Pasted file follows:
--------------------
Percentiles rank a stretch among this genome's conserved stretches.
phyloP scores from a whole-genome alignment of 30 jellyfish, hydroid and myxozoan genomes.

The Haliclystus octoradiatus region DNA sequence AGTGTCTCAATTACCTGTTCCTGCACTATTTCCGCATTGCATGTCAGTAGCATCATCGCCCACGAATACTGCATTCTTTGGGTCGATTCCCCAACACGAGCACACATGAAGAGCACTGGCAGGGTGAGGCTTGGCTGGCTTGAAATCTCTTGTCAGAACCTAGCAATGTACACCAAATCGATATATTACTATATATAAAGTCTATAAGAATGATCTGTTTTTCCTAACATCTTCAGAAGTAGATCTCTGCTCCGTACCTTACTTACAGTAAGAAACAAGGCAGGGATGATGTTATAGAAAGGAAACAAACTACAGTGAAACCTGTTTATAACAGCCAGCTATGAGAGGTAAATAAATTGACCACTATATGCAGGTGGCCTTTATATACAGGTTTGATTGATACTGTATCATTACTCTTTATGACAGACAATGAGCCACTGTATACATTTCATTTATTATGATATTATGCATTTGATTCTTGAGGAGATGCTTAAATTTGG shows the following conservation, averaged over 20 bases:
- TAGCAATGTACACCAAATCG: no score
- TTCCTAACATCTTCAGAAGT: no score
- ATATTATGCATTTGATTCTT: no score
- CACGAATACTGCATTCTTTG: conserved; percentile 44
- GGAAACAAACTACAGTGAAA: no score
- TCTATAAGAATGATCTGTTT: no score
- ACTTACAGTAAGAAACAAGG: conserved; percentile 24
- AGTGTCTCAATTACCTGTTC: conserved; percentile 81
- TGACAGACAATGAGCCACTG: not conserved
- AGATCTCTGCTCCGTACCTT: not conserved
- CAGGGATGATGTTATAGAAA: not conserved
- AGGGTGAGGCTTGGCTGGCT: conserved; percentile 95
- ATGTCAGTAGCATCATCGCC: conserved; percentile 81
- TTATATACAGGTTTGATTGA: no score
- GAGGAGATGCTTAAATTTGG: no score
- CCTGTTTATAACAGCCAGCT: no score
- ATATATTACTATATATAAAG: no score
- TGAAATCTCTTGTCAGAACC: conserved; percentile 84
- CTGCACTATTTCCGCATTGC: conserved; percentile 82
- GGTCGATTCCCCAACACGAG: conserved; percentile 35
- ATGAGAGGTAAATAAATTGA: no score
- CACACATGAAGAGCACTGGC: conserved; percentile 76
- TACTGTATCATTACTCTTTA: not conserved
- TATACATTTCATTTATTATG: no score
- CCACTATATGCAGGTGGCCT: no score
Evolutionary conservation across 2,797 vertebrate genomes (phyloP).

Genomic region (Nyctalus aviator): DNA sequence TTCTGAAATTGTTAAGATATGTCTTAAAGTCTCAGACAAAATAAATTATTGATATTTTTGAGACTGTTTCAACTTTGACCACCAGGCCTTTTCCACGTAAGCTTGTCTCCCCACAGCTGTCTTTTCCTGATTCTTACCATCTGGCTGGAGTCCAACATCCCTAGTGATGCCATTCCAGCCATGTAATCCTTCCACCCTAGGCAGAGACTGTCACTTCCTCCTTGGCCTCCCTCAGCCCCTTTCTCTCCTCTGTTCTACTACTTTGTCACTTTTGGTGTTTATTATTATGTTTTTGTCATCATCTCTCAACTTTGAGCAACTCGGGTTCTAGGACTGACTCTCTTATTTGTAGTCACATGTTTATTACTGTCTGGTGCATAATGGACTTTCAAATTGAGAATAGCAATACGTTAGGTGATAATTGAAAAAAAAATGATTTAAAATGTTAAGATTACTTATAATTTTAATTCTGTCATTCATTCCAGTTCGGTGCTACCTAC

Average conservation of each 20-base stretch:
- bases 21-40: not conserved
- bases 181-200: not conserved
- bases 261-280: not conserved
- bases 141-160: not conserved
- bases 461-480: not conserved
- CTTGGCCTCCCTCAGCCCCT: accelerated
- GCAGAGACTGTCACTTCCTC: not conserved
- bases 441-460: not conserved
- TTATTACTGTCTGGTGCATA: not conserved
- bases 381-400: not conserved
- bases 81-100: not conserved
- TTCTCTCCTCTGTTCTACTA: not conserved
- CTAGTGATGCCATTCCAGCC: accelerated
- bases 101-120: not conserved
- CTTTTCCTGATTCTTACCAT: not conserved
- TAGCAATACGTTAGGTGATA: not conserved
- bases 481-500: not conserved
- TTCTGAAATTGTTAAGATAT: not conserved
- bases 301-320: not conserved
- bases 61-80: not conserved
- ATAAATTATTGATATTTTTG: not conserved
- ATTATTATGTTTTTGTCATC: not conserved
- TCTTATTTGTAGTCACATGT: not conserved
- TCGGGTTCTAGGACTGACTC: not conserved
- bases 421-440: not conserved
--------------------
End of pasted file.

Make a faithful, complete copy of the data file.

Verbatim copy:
Percentiles rank a stretch among this genome's conserved stretches.
phyloP scores from a whole-genome alignment of 30 jellyfish, hydroid and myxozoan genomes.

The Haliclystus octoradiatus region DNA sequence AGTGTCTCAATTACCTGTTCCTGCACTATTTCCGCATTGCATGTCAGTAGCATCATCGCCCACGAATACTGCATTCTTTGGGTCGATTCCCCAACACGAGCACACATGAAGAGCACTGGCAGGGTGAGGCTTGGCTGGCTTGAAATCTCTTGTCAGAACCTAGCAATGTACACCAAATCGATATATTACTATATATAAAGTCTATAAGAATGATCTGTTTTTCCTAACATCTTCAGAAGTAGATCTCTGCTCCGTACCTTACTTACAGTAAGAAACAAGGCAGGGATGATGTTATAGAAAGGAAACAAACTACAGTGAAACCTGTTTATAACAGCCAGCTATGAGAGGTAAATAAATTGACCACTATATGCAGGTGGCCTTTATATACAGGTTTGATTGATACTGTATCATTACTCTTTATGACAGACAATGAGCCACTGTATACATTTCATTTATTATGATATTATGCATTTGATTCTTGAGGAGATGCTTAAATTTGG shows the following conservation, averaged over 20 bases:
- TAGCAATGTACACCAAATCG: no score
- TTCCTAACATCTTCAGAAGT: no score
- ATATTATGCATTTGATTCTT: no score
- CACGAATACTGCATTCTTTG: conserved; percentile 44
- GGAAACAAACTACAGTGAAA: no score
- TCTATAAGAATGATCTGTTT: no score
- ACTTACAGTAAGAAACAAGG: conserved; percentile 24
- AGTGTCTCAATTACCTGTTC: conserved; percentile 81
- TGACAGACAATGAGCCACTG: not conserved
- AGATCTCTGCTCCGTACCTT: not conserved
- CAGGGATGATGTTATAGAAA: not conserved
- AGGGTGAGGCTTGGCTGGCT: conserved; percentile 95
- ATGTCAGTAGCATCATCGCC: conserved; percentile 81
- TTATATACAGGTTTGATTGA: no score
- GAGGAGATGCTTAAATTTGG: no score
- CCTGTTTATAACAGCCAGCT: no score
- ATATATTACTATATATAAAG: no score
- TGAAATCTCTTGTCAGAACC: conserved; percentile 84
- CTGCACTATTTCCGCATTGC: conserved; percentile 82
- GGTCGATTCCCCAACACGAG: conserved; percentile 35
- ATGAGAGGTAAATAAATTGA: no score
- CACACATGAAGAGCACTGGC: conserved; percentile 76
- TACTGTATCATTACTCTTTA: not conserved
- TATACATTTCATTTATTATG: no score
- CCACTATATGCAGGTGGCCT: no score
Evolutionary conservation across 2,797 vertebrate genomes (phyloP).

Genomic region (Nyctalus aviator): DNA sequence TTCTGAAATTGTTAAGATATGTCTTAAAGTCTCAGACAAAATAAATTATTGATATTTTTGAGACTGTTTCAACTTTGACCACCAGGCCTTTTCCACGTAAGCTTGTCTCCCCACAGCTGTCTTTTCCTGATTCTTACCATCTGGCTGGAGTCCAACATCCCTAGTGATGCCATTCCAGCCATGTAATCCTTCCACCCTAGGCAGAGACTGTCACTTCCTCCTTGGCCTCCCTCAGCCCCTTTCTCTCCTCTGTTCTACTACTTTGTCACTTTTGGTGTTTATTATTATGTTTTTGTCATCATCTCTCAACTTTGAGCAACTCGGGTTCTAGGACTGACTCTCTTATTTGTAGTCACATGTTTATTACTGTCTGGTGCATAATGGACTTTCAAATTGAGAATAGCAATACGTTAGGTGATAATTGAAAAAAAAATGATTTAAAATGTTAAGATTACTTATAATTTTAATTCTGTCATTCATTCCAGTTCGGTGCTACCTAC

Average conservation of each 20-base stretch:
- bases 21-40: not conserved
- bases 181-200: not conserved
- bases 261-280: not conserved
- bases 141-160: not conserved
- bases 461-480: not conserved
- CTTGGCCTCCCTCAGCCCCT: accelerated
- GCAGAGACTGTCACTTCCTC: not conserved
- bases 441-460: not conserved
- TTATTACTGTCTGGTGCATA: not conserved
- bases 381-400: not conserved
- bases 81-100: not conserved
- TTCTCTCCTCTGTTCTACTA: not conserved
- CTAGTGATGCCATTCCAGCC: accelerated
- bases 101-120: not conserved
- CTTTTCCTGATTCTTACCAT: not conserved
- TAGCAATACGTTAGGTGATA: not conserved
- bases 481-500: not conserved
- TTCTGAAATTGTTAAGATAT: not conserved
- bases 301-320: not conserved
- bases 61-80: not conserved
- ATAAATTATTGATATTTTTG: not conserved
- ATTATTATGTTTTTGTCATC: not conserved
- TCTTATTTGTAGTCACATGT: not conserved
- TCGGGTTCTAGGACTGACTC: not conserved
- bases 421-440: not conserved